There are many ways that short term success can come at the expense of mid/long term impact
Read 10 tweets
2 Jan
something just occurred to me...

I think ppl look at [popular tech co] product management advice and think "oh goodness...the rigor!"

...when in fact it is really about the intentional reduction in process overhead and leaner governance/budgeting
... this is especially important for bigcos believing they "don't have the 'talent'" to operate like X

...when in fact they don't have an environment where talent can flourish like X. They have trouble letting go.
... part of this is pure $.

They might be a money printing machine, but highly highly risk averse.

They talk about "innovation" but it is in the context of a massive amount of inertia to shave off %pts in cost and a very shallow excel-drag-to-right revenue forecast
Read 4 tweets
22 Dec 20
I'm going crazy trying to explain this seemingly basic concept, but striking out. Any ideas appreciated!

At the day job (@Amplitude_HQ) I meet teams who imagine the following...that there is a linear relationship between analytics instrumentation "work" and insights ... (1/n)
Meanwhile - the teams that are actually doing the work (and integrating it into day-to-day product work), see something that looks more like this...

A quick pass at instrumentation unlocks a lot of valuable insights. Integrating it into day-to-day work unlocks even more (2/n)
Can't put my finger on the why

With a self-service analytics product, it is 1) easy to add new events, props, etc. and 2) you have a whole variety of insight variations.

With just 2 events, 5 props each, and a handful of user properties you can answer LOTS of questions (3/n)
Read 5 tweets
20 Dec 20
How should product managers and designers share certain responsibilities?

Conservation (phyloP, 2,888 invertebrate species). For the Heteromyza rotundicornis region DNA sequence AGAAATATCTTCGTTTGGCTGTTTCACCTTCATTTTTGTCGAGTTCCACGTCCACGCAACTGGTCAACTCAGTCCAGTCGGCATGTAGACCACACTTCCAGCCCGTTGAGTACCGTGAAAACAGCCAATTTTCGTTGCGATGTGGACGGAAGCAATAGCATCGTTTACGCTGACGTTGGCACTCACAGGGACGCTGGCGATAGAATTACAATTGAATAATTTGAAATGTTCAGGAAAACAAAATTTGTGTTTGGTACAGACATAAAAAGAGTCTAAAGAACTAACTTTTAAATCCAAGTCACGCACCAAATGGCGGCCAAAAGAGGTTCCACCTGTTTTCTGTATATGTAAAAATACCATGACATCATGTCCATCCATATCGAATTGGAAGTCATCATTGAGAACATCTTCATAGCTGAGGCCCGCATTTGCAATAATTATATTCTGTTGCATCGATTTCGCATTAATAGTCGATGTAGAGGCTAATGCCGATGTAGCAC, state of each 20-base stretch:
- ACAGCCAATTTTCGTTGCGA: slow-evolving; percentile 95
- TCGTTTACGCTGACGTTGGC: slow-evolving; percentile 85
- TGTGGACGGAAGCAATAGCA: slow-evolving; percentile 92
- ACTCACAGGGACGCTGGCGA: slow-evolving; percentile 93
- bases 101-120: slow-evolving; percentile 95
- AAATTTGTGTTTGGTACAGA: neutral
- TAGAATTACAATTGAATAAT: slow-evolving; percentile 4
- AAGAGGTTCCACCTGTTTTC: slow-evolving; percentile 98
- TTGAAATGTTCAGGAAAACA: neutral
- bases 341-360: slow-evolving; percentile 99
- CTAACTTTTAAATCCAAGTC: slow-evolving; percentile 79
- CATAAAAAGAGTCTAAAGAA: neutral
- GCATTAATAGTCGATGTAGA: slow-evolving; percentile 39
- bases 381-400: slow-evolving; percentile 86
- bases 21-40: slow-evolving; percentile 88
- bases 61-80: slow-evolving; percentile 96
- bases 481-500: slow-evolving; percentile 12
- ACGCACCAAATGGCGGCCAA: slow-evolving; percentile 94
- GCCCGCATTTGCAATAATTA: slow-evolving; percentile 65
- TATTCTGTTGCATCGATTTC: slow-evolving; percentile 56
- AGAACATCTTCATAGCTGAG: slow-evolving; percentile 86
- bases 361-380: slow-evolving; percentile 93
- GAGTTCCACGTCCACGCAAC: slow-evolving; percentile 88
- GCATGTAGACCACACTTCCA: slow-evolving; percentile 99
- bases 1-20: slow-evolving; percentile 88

wrong answers only.
Pm: I pick the right things. You build them right ...
Pm: oh hey for that work we’ve been talking about that is five months out ... do you mind just whipping up some mocks? Nothing serious. Promise. Will not hold you to them.
Read 8 tweets
19 Dec 20
I frequently encounter leaders who believe their team(s) aren’t “ready” for taking a more outcome focused approach. They talk of “baby steps” and “learning how to crawl before...”.

Here’s what they are missing
... to learn something, it is important to practice the thing (1/n)
You don’t learn this by running a (or working in a) feature factory, cranking out the stuff sprint by sprint.

You learn by doing a version — albeit probably more controlled/structured — of the thing ... (2/n)
What might that involve?
- direct contact w/customers
- some ability to “sense” outcomes qualitatively/quantitatively
- a feedback loop

Instead of
(Someone else learns) - build - build - build - build - build

More
Learn - build - build - measure - learn - build - measure (3/n)
Read 7 tweets
18 Dec 20
have been thinking all week about experience...

I've meet execs who swear "we can't do X because we can't hire engineers like [big tech co]". Are they right?

and others who say ... "all you need is psychological safety and empowerment and ppl will figure it out"

hmm (1/n)
... I'm reminded of an environment that had an extremely strong foundation of quality (and safety, and empowerment). And exp. leaders.

In that env, a new grad would take 2-4y to really start figuring out the product thing. AND...would start contributing quickly.

and.. (2/n)
... another env with very talented/experienced folks all with 10+y experience, being mired in complete insanity. Things falling apart. Bureaucracy. Toxic company politics. It was terrible. Many people left. Some people stayed in a Sisyphean effort to fix the org.

and...(3/n)
Read 9 tweets